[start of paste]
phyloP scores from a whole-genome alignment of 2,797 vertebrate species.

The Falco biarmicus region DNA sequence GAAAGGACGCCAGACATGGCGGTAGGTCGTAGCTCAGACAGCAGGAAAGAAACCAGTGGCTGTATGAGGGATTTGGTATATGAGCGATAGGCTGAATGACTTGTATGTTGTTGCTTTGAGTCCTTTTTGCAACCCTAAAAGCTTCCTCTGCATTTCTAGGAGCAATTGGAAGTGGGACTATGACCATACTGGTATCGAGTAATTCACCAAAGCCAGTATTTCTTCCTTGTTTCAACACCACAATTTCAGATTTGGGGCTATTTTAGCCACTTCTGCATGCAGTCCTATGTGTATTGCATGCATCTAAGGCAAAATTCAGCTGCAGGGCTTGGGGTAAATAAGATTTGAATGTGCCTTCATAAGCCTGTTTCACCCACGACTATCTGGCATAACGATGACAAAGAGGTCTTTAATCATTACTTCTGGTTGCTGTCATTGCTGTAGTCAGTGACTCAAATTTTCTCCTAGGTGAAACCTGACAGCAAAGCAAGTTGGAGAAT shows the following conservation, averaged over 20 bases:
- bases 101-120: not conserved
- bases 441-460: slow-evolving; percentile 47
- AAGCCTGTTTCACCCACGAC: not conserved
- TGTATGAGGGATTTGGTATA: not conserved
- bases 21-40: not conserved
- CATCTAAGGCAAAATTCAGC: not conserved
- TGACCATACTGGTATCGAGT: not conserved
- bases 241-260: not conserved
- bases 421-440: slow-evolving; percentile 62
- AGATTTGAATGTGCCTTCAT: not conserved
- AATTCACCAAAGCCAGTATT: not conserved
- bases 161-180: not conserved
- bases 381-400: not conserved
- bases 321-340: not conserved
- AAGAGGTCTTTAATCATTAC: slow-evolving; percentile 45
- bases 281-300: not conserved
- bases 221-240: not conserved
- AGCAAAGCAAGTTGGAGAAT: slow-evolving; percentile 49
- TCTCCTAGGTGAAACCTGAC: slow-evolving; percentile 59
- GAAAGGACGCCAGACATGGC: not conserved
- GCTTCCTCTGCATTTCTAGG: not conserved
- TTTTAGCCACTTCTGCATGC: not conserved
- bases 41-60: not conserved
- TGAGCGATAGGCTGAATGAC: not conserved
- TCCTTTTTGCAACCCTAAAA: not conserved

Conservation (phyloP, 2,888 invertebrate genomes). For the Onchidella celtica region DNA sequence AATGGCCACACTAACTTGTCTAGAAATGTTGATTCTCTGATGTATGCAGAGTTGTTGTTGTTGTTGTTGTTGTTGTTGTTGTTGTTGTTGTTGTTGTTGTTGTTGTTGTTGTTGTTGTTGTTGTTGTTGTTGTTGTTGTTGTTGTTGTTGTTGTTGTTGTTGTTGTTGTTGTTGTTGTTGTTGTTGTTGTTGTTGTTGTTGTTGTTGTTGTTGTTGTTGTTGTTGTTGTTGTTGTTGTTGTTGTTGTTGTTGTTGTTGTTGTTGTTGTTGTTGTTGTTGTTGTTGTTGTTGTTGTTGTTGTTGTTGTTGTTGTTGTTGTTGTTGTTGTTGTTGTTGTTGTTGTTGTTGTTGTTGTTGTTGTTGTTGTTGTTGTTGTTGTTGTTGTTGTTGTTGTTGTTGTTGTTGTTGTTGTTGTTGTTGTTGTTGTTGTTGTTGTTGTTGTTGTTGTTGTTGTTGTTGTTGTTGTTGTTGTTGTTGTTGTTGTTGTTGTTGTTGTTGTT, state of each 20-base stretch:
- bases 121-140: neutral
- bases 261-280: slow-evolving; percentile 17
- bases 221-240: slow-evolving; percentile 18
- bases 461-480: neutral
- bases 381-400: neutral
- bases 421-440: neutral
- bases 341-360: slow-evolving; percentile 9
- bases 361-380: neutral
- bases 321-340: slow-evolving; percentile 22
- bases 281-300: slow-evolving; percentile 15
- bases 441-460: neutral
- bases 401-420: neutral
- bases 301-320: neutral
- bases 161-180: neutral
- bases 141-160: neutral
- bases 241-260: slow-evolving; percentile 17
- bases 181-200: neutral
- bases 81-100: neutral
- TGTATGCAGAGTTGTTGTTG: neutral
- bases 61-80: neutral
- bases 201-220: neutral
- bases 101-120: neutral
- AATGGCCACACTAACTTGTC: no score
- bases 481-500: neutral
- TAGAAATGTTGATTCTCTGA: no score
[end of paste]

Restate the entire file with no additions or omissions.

phyloP scores from a whole-genome alignment of 2,797 vertebrate species.

The Falco biarmicus region DNA sequence GAAAGGACGCCAGACATGGCGGTAGGTCGTAGCTCAGACAGCAGGAAAGAAACCAGTGGCTGTATGAGGGATTTGGTATATGAGCGATAGGCTGAATGACTTGTATGTTGTTGCTTTGAGTCCTTTTTGCAACCCTAAAAGCTTCCTCTGCATTTCTAGGAGCAATTGGAAGTGGGACTATGACCATACTGGTATCGAGTAATTCACCAAAGCCAGTATTTCTTCCTTGTTTCAACACCACAATTTCAGATTTGGGGCTATTTTAGCCACTTCTGCATGCAGTCCTATGTGTATTGCATGCATCTAAGGCAAAATTCAGCTGCAGGGCTTGGGGTAAATAAGATTTGAATGTGCCTTCATAAGCCTGTTTCACCCACGACTATCTGGCATAACGATGACAAAGAGGTCTTTAATCATTACTTCTGGTTGCTGTCATTGCTGTAGTCAGTGACTCAAATTTTCTCCTAGGTGAAACCTGACAGCAAAGCAAGTTGGAGAAT shows the following conservation, averaged over 20 bases:
- bases 101-120: not conserved
- bases 441-460: slow-evolving; percentile 47
- AAGCCTGTTTCACCCACGAC: not conserved
- TGTATGAGGGATTTGGTATA: not conserved
- bases 21-40: not conserved
- CATCTAAGGCAAAATTCAGC: not conserved
- TGACCATACTGGTATCGAGT: not conserved
- bases 241-260: not conserved
- bases 421-440: slow-evolving; percentile 62
- AGATTTGAATGTGCCTTCAT: not conserved
- AATTCACCAAAGCCAGTATT: not conserved
- bases 161-180: not conserved
- bases 381-400: not conserved
- bases 321-340: not conserved
- AAGAGGTCTTTAATCATTAC: slow-evolving; percentile 45
- bases 281-300: not conserved
- bases 221-240: not conserved
- AGCAAAGCAAGTTGGAGAAT: slow-evolving; percentile 49
- TCTCCTAGGTGAAACCTGAC: slow-evolving; percentile 59
- GAAAGGACGCCAGACATGGC: not conserved
- GCTTCCTCTGCATTTCTAGG: not conserved
- TTTTAGCCACTTCTGCATGC: not conserved
- bases 41-60: not conserved
- TGAGCGATAGGCTGAATGAC: not conserved
- TCCTTTTTGCAACCCTAAAA: not conserved

Conservation (phyloP, 2,888 invertebrate genomes). For the Onchidella celtica region DNA sequence AATGGCCACACTAACTTGTCTAGAAATGTTGATTCTCTGATGTATGCAGAGTTGTTGTTGTTGTTGTTGTTGTTGTTGTTGTTGTTGTTGTTGTTGTTGTTGTTGTTGTTGTTGTTGTTGTTGTTGTTGTTGTTGTTGTTGTTGTTGTTGTTGTTGTTGTTGTTGTTGTTGTTGTTGTTGTTGTTGTTGTTGTTGTTGTTGTTGTTGTTGTTGTTGTTGTTGTTGTTGTTGTTGTTGTTGTTGTTGTTGTTGTTGTTGTTGTTGTTGTTGTTGTTGTTGTTGTTGTTGTTGTTGTTGTTGTTGTTGTTGTTGTTGTTGTTGTTGTTGTTGTTGTTGTTGTTGTTGTTGTTGTTGTTGTTGTTGTTGTTGTTGTTGTTGTTGTTGTTGTTGTTGTTGTTGTTGTTGTTGTTGTTGTTGTTGTTGTTGTTGTTGTTGTTGTTGTTGTTGTTGTTGTTGTTGTTGTTGTTGTTGTTGTTGTTGTTGTTGTTGTTGTTGTTGTT, state of each 20-base stretch:
- bases 121-140: neutral
- bases 261-280: slow-evolving; percentile 17
- bases 221-240: slow-evolving; percentile 18
- bases 461-480: neutral
- bases 381-400: neutral
- bases 421-440: neutral
- bases 341-360: slow-evolving; percentile 9
- bases 361-380: neutral
- bases 321-340: slow-evolving; percentile 22
- bases 281-300: slow-evolving; percentile 15
- bases 441-460: neutral
- bases 401-420: neutral
- bases 301-320: neutral
- bases 161-180: neutral
- bases 141-160: neutral
- bases 241-260: slow-evolving; percentile 17
- bases 181-200: neutral
- bases 81-100: neutral
- TGTATGCAGAGTTGTTGTTG: neutral
- bases 61-80: neutral
- bases 201-220: neutral
- bases 101-120: neutral
- AATGGCCACACTAACTTGTC: no score
- bases 481-500: neutral
- TAGAAATGTTGATTCTCTGA: no score